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CSS Sprites and HTTP Requests

     
5:17 pm on Oct 14, 2014 (gmt 0)

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One of the benefits of using CSS Sprites is the fact that they reduce HTTP requests. My question is, if the src of the img cannot be blank:

<img src="">


and you load a transparent gif into it as a placeholder:

<img src="trans-img.gif">

aren't you defeating the purpose of using a CSS Sprite in the first place? Loading the transparent gif would result in a HTTP request.
5:31 pm on Oct 14, 2014 (gmt 0)

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Mystery solved, I eliminated the need for the image element by moving my sprite to the original parent element of the image.
7:51 pm on Oct 14, 2014 (gmt 0)

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What were you using the img src for in the first place? The only thing I can think of is to force a minimum size on the element-- and you can do that, itself, in CSS.

I changed one page from using 24 teeny images to two sprites. What I didn't consider until later was that the images themselves often came up in search results-- and it was the kind of search that leads people to the page. ###. (Moral: You Just Can't Win.)

If you do use a transparent gif, it would be the same one over and over again, right? So there's only one browser request. Even the world's dumbest browser --looking at you, MSIE 7-- knows when the same file is referenced twice on the same page.
8:18 pm on Oct 14, 2014 (gmt 0)

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Yes, the point of using a sprite is to reuse the same image in different parts of the page by defining the portion of the image you want to use via positioning in the css for the parent element. If it was used here to define the size of the parent element, it would be kind of pointless. I understood the question to be about an image other than the placeholder clear gif mentioned.
8:35 pm on Oct 14, 2014 (gmt 0)

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The sprite example provided by the W3Schools states that src in the image element cannot be empty so a transparent gif is put into it's place. This example had me scratching my head. I assumed that each gif image would be an http request.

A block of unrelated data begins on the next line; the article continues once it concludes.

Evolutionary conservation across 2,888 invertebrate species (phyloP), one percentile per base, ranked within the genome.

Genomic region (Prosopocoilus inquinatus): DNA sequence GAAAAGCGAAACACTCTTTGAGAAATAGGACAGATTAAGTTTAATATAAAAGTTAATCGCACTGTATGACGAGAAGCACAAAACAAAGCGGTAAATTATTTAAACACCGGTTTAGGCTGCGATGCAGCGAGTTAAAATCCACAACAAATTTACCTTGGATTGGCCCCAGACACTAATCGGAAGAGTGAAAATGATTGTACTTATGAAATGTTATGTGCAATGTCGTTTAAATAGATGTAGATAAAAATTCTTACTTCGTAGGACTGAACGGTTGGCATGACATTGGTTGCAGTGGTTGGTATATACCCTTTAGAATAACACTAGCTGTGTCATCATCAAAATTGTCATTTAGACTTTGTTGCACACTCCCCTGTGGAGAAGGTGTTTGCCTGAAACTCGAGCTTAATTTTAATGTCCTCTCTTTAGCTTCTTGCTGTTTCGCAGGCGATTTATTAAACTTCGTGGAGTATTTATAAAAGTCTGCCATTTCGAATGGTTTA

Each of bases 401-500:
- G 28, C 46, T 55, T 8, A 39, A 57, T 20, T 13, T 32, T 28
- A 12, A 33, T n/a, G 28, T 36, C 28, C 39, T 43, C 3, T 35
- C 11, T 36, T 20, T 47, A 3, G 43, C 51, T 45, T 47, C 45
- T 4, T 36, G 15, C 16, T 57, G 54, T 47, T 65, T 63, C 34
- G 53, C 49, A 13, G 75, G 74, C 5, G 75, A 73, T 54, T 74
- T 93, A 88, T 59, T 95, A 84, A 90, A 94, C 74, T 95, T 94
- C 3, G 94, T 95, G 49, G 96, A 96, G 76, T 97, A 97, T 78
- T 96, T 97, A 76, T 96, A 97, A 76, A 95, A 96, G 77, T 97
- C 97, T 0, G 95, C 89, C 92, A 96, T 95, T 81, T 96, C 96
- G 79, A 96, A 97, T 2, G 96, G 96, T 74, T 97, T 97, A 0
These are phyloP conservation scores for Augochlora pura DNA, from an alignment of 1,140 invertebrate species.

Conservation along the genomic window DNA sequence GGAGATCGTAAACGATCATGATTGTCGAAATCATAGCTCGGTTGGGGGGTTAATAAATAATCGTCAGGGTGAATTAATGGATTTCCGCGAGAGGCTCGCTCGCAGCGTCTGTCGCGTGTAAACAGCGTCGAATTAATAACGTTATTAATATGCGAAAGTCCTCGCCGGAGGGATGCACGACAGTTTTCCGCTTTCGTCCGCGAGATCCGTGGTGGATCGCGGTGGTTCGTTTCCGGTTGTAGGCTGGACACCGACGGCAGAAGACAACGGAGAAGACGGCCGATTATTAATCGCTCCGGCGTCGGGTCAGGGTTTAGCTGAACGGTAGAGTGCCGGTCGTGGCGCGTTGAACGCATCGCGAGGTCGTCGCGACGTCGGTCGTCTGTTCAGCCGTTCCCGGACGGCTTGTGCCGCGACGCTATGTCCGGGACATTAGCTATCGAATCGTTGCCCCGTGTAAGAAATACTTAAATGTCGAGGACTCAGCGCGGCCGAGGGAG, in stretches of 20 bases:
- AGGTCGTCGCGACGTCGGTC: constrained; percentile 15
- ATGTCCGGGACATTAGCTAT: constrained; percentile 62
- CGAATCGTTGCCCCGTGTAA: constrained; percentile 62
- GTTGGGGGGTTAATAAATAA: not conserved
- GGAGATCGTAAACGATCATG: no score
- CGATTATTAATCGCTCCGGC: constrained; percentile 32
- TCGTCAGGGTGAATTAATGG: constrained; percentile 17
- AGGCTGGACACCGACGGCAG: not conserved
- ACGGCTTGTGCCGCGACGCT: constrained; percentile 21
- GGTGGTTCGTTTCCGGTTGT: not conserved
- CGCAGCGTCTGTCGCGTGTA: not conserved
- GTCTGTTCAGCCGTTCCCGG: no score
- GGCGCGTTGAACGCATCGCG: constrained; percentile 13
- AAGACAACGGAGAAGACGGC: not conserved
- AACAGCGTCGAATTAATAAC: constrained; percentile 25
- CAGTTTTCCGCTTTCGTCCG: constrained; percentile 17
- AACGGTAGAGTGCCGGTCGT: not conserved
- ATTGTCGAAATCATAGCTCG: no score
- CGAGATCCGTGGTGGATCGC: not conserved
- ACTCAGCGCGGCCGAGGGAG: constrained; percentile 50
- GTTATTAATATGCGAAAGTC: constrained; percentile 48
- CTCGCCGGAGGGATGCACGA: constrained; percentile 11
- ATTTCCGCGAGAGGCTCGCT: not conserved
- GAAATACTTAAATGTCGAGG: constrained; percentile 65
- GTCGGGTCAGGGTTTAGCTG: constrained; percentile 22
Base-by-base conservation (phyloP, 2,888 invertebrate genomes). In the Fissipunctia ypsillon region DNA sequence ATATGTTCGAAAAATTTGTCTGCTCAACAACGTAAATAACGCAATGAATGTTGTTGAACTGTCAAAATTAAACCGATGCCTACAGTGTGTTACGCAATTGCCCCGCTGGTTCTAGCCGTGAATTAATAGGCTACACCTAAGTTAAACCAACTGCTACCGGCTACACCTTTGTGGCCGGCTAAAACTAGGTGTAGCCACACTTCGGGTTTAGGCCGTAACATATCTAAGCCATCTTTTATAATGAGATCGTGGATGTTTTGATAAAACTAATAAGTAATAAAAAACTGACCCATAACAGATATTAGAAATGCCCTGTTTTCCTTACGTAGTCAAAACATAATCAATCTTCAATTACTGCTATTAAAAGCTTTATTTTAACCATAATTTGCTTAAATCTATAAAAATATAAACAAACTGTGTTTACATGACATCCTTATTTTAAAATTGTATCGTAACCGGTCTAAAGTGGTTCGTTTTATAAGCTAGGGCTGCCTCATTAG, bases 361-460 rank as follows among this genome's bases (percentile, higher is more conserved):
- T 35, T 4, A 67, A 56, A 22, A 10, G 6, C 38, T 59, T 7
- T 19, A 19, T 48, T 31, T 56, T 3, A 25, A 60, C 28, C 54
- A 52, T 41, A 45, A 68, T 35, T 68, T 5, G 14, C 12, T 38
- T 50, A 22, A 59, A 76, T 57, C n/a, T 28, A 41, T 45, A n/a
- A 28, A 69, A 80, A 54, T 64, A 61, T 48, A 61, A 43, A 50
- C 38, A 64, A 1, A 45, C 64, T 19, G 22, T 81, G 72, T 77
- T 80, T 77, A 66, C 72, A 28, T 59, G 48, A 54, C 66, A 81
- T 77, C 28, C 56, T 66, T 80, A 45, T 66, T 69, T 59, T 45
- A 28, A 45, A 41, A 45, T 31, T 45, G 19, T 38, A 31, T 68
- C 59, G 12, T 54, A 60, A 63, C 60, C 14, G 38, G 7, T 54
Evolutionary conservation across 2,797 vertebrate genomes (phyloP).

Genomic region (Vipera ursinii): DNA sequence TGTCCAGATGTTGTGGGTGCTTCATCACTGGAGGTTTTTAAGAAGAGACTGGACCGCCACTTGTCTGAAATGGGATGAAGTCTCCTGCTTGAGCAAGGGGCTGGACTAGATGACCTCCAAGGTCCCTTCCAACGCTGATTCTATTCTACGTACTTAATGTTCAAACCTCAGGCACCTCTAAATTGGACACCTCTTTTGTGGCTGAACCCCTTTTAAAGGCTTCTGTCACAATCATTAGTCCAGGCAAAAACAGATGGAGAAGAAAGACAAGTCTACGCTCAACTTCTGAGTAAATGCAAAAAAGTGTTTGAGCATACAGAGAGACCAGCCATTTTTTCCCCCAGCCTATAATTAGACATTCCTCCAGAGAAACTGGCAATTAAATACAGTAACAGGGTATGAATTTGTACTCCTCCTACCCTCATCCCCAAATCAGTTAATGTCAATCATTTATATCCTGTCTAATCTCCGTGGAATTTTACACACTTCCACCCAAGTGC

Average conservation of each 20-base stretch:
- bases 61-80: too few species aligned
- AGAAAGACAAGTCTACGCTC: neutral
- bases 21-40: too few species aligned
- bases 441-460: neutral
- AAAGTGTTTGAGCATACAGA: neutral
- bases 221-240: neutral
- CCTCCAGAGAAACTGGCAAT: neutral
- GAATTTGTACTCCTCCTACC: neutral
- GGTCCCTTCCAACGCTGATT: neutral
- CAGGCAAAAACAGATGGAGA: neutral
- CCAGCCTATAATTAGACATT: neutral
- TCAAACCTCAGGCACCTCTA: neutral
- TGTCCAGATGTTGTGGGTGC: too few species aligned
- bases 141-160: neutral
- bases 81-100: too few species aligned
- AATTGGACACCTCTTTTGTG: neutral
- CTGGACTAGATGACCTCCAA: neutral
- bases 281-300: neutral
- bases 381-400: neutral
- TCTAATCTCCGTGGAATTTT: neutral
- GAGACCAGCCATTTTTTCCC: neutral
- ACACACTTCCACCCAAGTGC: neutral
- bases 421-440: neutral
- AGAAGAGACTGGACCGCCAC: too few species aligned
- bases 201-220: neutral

So for example if I had

<a href="page1"><img id="one" src="trans-img.gif"></a>
<a href="page1"><img id="two" src="trans-img.gif"></a>
<a href="page1"><img id="three" src="trans-img.gif"></a>
<a href="page1"><img id="four" src="trans-img.gif"></a>

If I used a sprite to define my background image and position for each image element I assumed that you would have 5 http requests.

I ended up removing the imgs from each a element and also moved the id's to the a element.
9:14 pm on Oct 14, 2014 (gmt 0)

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If I used a sprite to define my background image and position for each image element I assumed that you would have 5 http requests.

that would be one http request.
9:19 pm on Oct 14, 2014 (gmt 0)

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Thank you phranque.

What about a repeated background image?

background: url('background.gif') repeat;

Would there be a http request for each repeated image or would there be just one request?
10:00 pm on Oct 14, 2014 (gmt 0)

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just one.
1:00 am on Oct 15, 2014 (gmt 0)

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not2easy, thanks!

I've been searching for an answer to that.
10:06 am on Oct 15, 2014 (gmt 0)

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The magic word is CACHE. Your browser remembers each separate file it has downloaded, and keeps them in its cache as long as it feels like it-- unless the file is explicitly labeled nocache. (Which you might actually do for some types of administrative gif, say if you're using it for tracking.) It's really the same principle as using a shared stylesheet for all pages: the browser only has to request it the first time. After that it uses the cached copy.
11:12 am on Oct 15, 2014 (gmt 0)

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a lot of separate concepts being confused here:

One of the benefits of using CSS Sprites is the fact that they reduce HTTP requests.

http requests are reduced essentially by reusing pieces of an image.

aren't you defeating the purpose of using a CSS Sprite in the first place? Loading the transparent gif would result in a HTTP request.

a css sprite cannot be used in the src attribute of an image tag.
any resource referred to in an img tag (or elsewhere) would be requested once the first time it is encountered per page.

background: url('background.gif') repeat;

Would there be a http request for each repeated image or would there be just one request?

each url would be requested once per page.

the browser only has to request it the first time. After that it uses the cached copy.

the "cached copy" is really about availability for reusage on subsequent page requests.
even with caching explicitly disabled, each resource gets one request per page, not one per reference.
12:58 pm on Oct 15, 2014 (gmt 0)

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No confusion, but thank you for summarizing everything above.